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My Rails 3.1.rc4 app was working fine, but I'm trying to figure out the appropriate way to store my js files in the pipeline. If I put any code in a file other than application.js, I get the following error:

Started GET "/assets/application.js" for at 2011-07-21 23:15:02 -0500 Compiled ~/Dropbox/Rails/myapp/app/assets/javascripts/application.js.coffee (224ms) (pid 69397) Error compiling asset application.js: ExecJS::ProgramError: SyntaxError: Reserved word "function" on line 1 (in /Users/micahalcorn/Dropbox/Rails/myapp/app/assets/javascripts/users/registrations.js.coffee) Served asset /application.js - 500 Internal Server Error

This happens regardless of which file (registrations in this case) and claims a 'reserved word' regardless of the first word in the file (var, function, etc). I am using node.js as my runtime environment, and everything works fine if I remove coffeescript compiling gems and treat it like a Rails 3.0 app. I want to better understand the asset pipeline and follow conventions. Thanks for any suggestions!

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1 Answer 1

up vote 8 down vote accepted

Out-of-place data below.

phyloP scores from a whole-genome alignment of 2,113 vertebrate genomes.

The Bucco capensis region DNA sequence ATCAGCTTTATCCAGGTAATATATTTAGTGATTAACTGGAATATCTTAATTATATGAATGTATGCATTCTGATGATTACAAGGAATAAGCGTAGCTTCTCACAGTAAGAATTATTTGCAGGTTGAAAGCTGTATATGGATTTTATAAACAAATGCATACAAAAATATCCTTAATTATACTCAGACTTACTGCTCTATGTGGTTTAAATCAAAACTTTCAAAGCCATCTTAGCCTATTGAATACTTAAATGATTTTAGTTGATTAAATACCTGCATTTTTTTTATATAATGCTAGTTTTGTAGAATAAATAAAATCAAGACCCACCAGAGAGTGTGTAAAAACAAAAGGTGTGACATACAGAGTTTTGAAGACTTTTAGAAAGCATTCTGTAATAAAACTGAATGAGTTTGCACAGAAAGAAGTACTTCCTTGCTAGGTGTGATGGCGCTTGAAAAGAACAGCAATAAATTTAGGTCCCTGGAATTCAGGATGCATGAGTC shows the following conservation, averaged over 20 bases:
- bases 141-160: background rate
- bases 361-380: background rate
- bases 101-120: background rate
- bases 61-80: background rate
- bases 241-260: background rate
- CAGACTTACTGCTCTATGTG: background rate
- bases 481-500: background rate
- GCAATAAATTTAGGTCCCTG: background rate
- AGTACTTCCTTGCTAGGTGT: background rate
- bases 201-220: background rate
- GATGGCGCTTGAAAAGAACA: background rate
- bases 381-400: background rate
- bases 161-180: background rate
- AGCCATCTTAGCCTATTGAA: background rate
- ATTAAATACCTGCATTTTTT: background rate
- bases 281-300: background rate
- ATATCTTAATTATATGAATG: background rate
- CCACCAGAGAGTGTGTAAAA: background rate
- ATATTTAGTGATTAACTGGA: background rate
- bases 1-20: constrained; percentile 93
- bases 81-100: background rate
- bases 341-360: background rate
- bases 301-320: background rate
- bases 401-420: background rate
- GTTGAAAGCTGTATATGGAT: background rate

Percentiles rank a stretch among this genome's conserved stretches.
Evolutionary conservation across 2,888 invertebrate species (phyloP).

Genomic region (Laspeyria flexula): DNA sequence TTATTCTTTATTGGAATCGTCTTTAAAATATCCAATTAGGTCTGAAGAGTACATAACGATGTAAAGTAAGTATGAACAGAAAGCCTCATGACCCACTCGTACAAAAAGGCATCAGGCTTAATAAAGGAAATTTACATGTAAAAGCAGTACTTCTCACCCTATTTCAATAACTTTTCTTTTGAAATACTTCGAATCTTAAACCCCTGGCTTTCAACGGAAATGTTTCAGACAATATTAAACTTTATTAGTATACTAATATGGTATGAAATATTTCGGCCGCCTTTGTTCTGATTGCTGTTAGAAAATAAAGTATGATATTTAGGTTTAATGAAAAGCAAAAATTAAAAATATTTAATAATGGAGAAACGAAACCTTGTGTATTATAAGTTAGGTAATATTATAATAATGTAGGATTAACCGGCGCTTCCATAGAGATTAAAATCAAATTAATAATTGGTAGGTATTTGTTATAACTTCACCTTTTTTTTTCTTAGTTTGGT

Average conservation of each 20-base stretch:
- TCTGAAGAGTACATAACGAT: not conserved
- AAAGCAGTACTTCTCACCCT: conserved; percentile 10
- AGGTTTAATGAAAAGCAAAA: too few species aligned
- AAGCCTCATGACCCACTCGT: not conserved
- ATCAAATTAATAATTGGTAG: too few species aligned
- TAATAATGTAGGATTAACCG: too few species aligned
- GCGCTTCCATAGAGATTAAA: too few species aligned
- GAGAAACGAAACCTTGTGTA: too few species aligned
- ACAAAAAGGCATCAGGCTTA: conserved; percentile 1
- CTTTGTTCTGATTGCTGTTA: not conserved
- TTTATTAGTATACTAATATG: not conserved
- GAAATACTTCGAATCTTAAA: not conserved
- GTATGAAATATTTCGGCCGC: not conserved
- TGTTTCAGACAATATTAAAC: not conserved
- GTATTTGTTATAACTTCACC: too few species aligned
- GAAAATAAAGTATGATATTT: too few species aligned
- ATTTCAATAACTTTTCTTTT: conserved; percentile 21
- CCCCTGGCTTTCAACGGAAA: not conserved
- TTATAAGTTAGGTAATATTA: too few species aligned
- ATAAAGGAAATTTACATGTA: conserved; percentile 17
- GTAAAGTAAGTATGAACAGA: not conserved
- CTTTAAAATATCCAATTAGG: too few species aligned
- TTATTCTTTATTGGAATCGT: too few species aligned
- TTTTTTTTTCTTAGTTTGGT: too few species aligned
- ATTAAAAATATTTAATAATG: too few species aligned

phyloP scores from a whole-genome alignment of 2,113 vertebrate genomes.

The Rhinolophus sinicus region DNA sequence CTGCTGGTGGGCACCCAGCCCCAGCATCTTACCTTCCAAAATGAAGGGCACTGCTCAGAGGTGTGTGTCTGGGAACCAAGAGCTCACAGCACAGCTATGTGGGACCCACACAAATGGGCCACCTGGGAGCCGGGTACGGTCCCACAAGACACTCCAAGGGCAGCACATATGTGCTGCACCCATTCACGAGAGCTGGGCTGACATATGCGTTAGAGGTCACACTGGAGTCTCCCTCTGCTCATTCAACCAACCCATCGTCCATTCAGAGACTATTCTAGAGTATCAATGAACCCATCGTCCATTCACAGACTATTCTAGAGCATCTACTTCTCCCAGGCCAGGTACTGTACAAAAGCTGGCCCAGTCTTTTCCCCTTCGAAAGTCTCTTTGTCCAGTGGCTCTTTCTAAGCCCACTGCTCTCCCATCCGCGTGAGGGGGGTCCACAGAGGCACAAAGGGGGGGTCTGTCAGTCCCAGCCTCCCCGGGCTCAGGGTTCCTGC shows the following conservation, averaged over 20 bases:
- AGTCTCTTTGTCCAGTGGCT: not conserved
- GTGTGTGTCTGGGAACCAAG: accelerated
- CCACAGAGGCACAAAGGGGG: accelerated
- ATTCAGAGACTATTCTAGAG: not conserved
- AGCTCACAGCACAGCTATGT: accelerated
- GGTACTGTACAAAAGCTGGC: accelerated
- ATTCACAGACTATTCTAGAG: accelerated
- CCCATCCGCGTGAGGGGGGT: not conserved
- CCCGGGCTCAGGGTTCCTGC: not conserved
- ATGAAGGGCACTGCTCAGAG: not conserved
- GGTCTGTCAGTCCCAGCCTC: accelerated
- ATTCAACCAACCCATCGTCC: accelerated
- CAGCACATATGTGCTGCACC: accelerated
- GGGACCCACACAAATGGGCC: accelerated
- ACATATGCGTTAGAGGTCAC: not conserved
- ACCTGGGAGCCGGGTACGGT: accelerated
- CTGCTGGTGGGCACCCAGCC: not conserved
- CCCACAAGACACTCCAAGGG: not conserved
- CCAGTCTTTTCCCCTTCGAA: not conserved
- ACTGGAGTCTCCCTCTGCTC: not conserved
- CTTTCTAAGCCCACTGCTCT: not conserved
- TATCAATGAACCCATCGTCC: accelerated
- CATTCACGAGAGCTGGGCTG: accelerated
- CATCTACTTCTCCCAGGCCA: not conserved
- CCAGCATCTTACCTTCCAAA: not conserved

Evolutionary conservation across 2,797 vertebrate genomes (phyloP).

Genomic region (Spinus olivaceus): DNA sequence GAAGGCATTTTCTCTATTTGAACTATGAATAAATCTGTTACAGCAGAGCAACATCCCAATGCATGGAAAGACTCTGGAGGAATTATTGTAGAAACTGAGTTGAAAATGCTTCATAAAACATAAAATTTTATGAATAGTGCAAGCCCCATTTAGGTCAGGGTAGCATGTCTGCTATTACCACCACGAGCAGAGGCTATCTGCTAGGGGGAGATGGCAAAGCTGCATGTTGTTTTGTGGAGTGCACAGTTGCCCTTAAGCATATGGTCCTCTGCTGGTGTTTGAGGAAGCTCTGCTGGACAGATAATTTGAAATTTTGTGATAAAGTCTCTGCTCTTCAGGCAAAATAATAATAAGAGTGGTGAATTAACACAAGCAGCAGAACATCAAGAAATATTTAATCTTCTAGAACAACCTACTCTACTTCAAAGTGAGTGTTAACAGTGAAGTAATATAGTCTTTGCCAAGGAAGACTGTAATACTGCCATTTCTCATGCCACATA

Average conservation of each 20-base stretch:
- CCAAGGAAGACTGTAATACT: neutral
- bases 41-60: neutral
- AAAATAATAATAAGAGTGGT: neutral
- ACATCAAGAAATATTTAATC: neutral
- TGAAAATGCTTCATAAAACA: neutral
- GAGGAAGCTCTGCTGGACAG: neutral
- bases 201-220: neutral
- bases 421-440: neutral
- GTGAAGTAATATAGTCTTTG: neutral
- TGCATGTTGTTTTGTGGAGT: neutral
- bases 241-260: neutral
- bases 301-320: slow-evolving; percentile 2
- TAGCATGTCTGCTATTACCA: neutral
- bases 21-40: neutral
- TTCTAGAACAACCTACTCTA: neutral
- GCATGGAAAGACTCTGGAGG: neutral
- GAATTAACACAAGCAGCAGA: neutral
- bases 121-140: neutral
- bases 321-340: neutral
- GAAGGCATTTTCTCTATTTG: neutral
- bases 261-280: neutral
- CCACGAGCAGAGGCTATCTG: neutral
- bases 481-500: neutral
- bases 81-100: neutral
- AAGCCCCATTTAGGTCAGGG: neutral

The error

SyntaxError: Reserved word "function" on line 1

is a CoffeeScript compiler error. Either convert function to -> in registrations.js.coffee, or rename it to registrations.js so that the file will be read as raw JavaScript.

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I thought that I could mix raw js in with cs. Simple enough, thanks! –  Micah Alcorn Jul 22 '11 at 16:05
You can kinda mix raw JS in with CoffeeScript (by putting backticks around it), but it's usually not a good idea to do that. Instead, keep your JS in .js files and your CoffeeScript in .js.coffee files. Sprockets makes it easy to let the two languages coexist. –  Trevor Burnham Jul 22 '11 at 17:12
I don't understand. According to the CoffeeScript site: "You can use any existing JavaScript library seamlessly from CoffeeScript (and vice-versa)." –  Nowaker Jan 29 '12 at 22:37
@DamianNowak Yes, but you can't mix JavaScript and CoffeeScript code in the same file. What the docs are saying is that CoffeeScript files can use objects/functions defined in JavaScript files, and vice versa. –  Trevor Burnham Jan 29 '12 at 23:34
OK, I understand, thank you for clarifying. –  Nowaker Jan 30 '12 at 2:48

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